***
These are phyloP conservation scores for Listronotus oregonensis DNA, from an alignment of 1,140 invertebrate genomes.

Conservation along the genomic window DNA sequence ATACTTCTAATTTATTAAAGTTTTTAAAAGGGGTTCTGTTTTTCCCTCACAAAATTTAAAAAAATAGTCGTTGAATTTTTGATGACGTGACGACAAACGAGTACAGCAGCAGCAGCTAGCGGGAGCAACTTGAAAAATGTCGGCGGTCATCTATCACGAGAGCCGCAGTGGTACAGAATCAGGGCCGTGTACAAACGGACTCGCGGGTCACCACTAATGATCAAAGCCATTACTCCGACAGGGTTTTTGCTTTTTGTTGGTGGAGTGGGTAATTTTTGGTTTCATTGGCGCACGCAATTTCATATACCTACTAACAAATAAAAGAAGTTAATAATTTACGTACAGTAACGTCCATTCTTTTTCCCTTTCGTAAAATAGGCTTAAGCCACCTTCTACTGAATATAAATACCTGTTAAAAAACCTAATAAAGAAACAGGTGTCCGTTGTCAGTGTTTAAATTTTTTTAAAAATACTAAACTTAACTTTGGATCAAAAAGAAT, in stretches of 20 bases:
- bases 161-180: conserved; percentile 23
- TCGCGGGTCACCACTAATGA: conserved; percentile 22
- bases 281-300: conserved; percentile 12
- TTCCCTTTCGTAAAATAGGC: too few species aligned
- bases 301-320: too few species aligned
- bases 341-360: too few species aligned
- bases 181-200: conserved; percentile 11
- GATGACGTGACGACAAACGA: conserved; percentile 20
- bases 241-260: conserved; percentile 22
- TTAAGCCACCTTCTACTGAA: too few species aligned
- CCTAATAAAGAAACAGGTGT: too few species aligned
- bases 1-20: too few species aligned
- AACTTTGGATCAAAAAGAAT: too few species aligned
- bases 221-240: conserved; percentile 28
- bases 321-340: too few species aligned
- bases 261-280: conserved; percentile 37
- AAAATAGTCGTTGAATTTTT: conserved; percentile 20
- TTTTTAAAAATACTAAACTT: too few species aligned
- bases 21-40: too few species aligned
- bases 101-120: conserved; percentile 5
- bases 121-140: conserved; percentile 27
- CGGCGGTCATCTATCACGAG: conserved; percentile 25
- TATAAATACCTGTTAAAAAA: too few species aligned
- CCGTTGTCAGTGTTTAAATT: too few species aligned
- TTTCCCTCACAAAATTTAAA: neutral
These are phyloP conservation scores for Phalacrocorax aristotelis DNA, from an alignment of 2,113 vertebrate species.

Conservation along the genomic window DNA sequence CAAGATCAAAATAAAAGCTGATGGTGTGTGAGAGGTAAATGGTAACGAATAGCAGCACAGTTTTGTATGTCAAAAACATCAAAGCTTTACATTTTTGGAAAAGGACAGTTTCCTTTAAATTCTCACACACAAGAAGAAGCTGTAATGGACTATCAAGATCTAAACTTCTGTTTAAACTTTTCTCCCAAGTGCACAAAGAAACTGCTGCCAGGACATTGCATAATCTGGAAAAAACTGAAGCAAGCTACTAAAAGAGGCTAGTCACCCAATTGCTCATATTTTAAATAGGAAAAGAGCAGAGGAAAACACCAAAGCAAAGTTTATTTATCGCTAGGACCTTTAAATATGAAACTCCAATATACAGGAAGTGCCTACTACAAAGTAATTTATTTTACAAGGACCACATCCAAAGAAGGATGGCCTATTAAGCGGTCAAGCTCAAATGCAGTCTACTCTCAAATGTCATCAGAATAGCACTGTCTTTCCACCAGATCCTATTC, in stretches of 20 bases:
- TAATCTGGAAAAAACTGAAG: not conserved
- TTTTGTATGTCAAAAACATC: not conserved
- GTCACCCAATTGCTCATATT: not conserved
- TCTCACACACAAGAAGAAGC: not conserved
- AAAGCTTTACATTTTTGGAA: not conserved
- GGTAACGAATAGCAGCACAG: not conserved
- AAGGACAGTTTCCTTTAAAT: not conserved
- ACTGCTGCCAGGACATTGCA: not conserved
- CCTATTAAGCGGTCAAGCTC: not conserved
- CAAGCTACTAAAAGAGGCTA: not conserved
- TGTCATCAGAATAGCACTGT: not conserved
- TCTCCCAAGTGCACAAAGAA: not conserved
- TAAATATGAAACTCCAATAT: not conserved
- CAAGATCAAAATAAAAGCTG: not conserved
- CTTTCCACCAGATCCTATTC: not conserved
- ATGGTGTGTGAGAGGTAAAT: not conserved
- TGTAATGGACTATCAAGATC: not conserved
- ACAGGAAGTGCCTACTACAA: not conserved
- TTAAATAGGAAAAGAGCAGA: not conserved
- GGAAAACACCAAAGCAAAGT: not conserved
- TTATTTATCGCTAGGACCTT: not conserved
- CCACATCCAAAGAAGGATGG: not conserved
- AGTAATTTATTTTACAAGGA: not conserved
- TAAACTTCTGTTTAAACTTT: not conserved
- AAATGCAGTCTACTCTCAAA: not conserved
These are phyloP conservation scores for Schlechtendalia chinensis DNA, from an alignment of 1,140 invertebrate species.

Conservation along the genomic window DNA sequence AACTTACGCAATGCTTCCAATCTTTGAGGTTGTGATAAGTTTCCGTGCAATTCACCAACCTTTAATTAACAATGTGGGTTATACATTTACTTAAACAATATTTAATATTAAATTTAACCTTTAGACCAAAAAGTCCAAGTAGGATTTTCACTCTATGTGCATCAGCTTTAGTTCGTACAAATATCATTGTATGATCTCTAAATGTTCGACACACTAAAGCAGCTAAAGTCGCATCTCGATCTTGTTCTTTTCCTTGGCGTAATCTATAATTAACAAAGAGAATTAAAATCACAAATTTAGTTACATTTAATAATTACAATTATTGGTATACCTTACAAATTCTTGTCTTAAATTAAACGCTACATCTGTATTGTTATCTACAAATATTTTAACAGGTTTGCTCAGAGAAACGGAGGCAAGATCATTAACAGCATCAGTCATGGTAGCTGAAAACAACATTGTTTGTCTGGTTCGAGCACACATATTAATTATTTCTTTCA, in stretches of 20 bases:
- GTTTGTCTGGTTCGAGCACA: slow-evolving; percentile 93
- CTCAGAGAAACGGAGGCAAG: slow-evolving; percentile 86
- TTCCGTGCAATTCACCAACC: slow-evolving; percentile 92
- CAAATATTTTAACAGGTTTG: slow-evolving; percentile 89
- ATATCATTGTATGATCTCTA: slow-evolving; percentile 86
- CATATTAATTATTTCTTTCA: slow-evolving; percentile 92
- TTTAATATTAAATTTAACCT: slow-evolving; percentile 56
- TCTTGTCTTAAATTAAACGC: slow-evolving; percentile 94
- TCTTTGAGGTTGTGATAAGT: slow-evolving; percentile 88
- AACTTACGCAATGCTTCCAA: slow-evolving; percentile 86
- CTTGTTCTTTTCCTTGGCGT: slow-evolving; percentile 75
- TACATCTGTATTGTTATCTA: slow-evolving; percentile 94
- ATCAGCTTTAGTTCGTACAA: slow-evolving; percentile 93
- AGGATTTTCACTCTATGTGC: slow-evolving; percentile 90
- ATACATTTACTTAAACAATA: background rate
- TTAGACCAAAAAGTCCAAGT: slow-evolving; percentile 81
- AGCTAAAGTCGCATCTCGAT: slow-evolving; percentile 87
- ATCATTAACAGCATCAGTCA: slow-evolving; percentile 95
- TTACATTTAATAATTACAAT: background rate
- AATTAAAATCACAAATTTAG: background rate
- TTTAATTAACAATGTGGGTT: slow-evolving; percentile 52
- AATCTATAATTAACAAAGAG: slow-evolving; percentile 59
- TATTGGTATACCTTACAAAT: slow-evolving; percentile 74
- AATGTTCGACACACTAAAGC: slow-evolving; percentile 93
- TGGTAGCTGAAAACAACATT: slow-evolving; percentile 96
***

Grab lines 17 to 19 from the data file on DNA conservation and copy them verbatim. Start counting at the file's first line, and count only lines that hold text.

- bases 321-340: too few species aligned
- bases 261-280: conserved; percentile 37
- AAAATAGTCGTTGAATTTTT: conserved; percentile 20